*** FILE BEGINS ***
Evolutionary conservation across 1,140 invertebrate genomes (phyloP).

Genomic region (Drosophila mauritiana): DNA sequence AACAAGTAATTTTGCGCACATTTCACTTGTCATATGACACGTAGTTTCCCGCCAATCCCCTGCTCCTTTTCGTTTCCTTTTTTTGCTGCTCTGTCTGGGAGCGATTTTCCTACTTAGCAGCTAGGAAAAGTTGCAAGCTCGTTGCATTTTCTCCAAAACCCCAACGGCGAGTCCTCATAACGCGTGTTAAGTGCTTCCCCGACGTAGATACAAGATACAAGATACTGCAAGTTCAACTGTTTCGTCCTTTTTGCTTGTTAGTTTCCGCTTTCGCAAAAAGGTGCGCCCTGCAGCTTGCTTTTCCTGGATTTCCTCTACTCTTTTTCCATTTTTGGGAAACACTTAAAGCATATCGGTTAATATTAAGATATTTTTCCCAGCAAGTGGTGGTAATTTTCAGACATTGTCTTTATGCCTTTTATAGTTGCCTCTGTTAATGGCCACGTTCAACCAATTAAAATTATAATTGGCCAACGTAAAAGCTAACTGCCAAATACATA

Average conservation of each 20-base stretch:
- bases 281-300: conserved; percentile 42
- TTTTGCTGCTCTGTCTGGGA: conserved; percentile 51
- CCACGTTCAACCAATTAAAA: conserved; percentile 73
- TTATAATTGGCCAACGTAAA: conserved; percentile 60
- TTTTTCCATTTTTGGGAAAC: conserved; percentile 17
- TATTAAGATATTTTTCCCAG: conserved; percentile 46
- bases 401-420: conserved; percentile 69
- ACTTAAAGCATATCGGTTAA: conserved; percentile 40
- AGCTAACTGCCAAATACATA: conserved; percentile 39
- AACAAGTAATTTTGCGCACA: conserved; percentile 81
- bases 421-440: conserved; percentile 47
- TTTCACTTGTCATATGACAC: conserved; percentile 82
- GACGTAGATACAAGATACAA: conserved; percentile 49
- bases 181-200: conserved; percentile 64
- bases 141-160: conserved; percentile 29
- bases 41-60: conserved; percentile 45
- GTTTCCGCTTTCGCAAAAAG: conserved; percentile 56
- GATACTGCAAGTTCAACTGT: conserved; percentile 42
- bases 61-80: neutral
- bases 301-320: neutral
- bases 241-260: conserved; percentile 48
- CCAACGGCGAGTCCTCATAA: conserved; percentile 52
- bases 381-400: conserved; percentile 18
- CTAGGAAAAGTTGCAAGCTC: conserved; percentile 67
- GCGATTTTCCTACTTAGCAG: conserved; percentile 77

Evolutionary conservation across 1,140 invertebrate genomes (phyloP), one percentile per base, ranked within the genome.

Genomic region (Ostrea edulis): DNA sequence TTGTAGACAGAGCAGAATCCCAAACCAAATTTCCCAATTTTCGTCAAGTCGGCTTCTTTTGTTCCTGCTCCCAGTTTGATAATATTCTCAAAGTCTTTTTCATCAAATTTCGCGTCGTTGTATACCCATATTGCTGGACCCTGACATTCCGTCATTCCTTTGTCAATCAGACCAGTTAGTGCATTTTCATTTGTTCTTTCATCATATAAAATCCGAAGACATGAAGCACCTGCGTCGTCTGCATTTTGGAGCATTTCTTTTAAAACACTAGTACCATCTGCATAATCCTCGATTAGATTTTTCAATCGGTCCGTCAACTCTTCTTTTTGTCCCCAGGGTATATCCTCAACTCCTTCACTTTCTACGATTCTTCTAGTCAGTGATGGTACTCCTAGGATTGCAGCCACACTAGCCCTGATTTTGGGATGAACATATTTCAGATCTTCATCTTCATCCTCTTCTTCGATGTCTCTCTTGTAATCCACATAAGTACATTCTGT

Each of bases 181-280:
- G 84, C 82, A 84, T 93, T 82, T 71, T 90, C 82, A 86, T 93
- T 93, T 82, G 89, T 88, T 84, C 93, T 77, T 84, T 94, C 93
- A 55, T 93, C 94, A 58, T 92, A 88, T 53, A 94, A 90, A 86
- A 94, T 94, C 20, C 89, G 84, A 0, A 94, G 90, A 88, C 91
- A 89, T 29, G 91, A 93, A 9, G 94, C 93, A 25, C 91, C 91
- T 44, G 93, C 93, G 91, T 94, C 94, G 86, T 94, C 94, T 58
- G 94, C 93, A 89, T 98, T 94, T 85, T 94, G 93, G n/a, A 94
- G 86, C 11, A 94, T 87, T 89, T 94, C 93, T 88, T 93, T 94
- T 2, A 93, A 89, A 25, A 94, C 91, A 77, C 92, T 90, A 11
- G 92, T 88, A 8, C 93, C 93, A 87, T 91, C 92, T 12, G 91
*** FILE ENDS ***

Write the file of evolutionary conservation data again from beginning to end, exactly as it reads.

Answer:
Evolutionary conservation across 1,140 invertebrate genomes (phyloP).

Genomic region (Drosophila mauritiana): DNA sequence AACAAGTAATTTTGCGCACATTTCACTTGTCATATGACACGTAGTTTCCCGCCAATCCCCTGCTCCTTTTCGTTTCCTTTTTTTGCTGCTCTGTCTGGGAGCGATTTTCCTACTTAGCAGCTAGGAAAAGTTGCAAGCTCGTTGCATTTTCTCCAAAACCCCAACGGCGAGTCCTCATAACGCGTGTTAAGTGCTTCCCCGACGTAGATACAAGATACAAGATACTGCAAGTTCAACTGTTTCGTCCTTTTTGCTTGTTAGTTTCCGCTTTCGCAAAAAGGTGCGCCCTGCAGCTTGCTTTTCCTGGATTTCCTCTACTCTTTTTCCATTTTTGGGAAACACTTAAAGCATATCGGTTAATATTAAGATATTTTTCCCAGCAAGTGGTGGTAATTTTCAGACATTGTCTTTATGCCTTTTATAGTTGCCTCTGTTAATGGCCACGTTCAACCAATTAAAATTATAATTGGCCAACGTAAAAGCTAACTGCCAAATACATA

Average conservation of each 20-base stretch:
- bases 281-300: conserved; percentile 42
- TTTTGCTGCTCTGTCTGGGA: conserved; percentile 51
- CCACGTTCAACCAATTAAAA: conserved; percentile 73
- TTATAATTGGCCAACGTAAA: conserved; percentile 60
- TTTTTCCATTTTTGGGAAAC: conserved; percentile 17
- TATTAAGATATTTTTCCCAG: conserved; percentile 46
- bases 401-420: conserved; percentile 69
- ACTTAAAGCATATCGGTTAA: conserved; percentile 40
- AGCTAACTGCCAAATACATA: conserved; percentile 39
- AACAAGTAATTTTGCGCACA: conserved; percentile 81
- bases 421-440: conserved; percentile 47
- TTTCACTTGTCATATGACAC: conserved; percentile 82
- GACGTAGATACAAGATACAA: conserved; percentile 49
- bases 181-200: conserved; percentile 64
- bases 141-160: conserved; percentile 29
- bases 41-60: conserved; percentile 45
- GTTTCCGCTTTCGCAAAAAG: conserved; percentile 56
- GATACTGCAAGTTCAACTGT: conserved; percentile 42
- bases 61-80: neutral
- bases 301-320: neutral
- bases 241-260: conserved; percentile 48
- CCAACGGCGAGTCCTCATAA: conserved; percentile 52
- bases 381-400: conserved; percentile 18
- CTAGGAAAAGTTGCAAGCTC: conserved; percentile 67
- GCGATTTTCCTACTTAGCAG: conserved; percentile 77

Evolutionary conservation across 1,140 invertebrate genomes (phyloP), one percentile per base, ranked within the genome.

Genomic region (Ostrea edulis): DNA sequence TTGTAGACAGAGCAGAATCCCAAACCAAATTTCCCAATTTTCGTCAAGTCGGCTTCTTTTGTTCCTGCTCCCAGTTTGATAATATTCTCAAAGTCTTTTTCATCAAATTTCGCGTCGTTGTATACCCATATTGCTGGACCCTGACATTCCGTCATTCCTTTGTCAATCAGACCAGTTAGTGCATTTTCATTTGTTCTTTCATCATATAAAATCCGAAGACATGAAGCACCTGCGTCGTCTGCATTTTGGAGCATTTCTTTTAAAACACTAGTACCATCTGCATAATCCTCGATTAGATTTTTCAATCGGTCCGTCAACTCTTCTTTTTGTCCCCAGGGTATATCCTCAACTCCTTCACTTTCTACGATTCTTCTAGTCAGTGATGGTACTCCTAGGATTGCAGCCACACTAGCCCTGATTTTGGGATGAACATATTTCAGATCTTCATCTTCATCCTCTTCTTCGATGTCTCTCTTGTAATCCACATAAGTACATTCTGT

Each of bases 181-280:
- G 84, C 82, A 84, T 93, T 82, T 71, T 90, C 82, A 86, T 93
- T 93, T 82, G 89, T 88, T 84, C 93, T 77, T 84, T 94, C 93
- A 55, T 93, C 94, A 58, T 92, A 88, T 53, A 94, A 90, A 86
- A 94, T 94, C 20, C 89, G 84, A 0, A 94, G 90, A 88, C 91
- A 89, T 29, G 91, A 93, A 9, G 94, C 93, A 25, C 91, C 91
- T 44, G 93, C 93, G 91, T 94, C 94, G 86, T 94, C 94, T 58
- G 94, C 93, A 89, T 98, T 94, T 85, T 94, G 93, G n/a, A 94
- G 86, C 11, A 94, T 87, T 89, T 94, C 93, T 88, T 93, T 94
- T 2, A 93, A 89, A 25, A 94, C 91, A 77, C 92, T 90, A 11
- G 92, T 88, A 8, C 93, C 93, A 87, T 91, C 92, T 12, G 91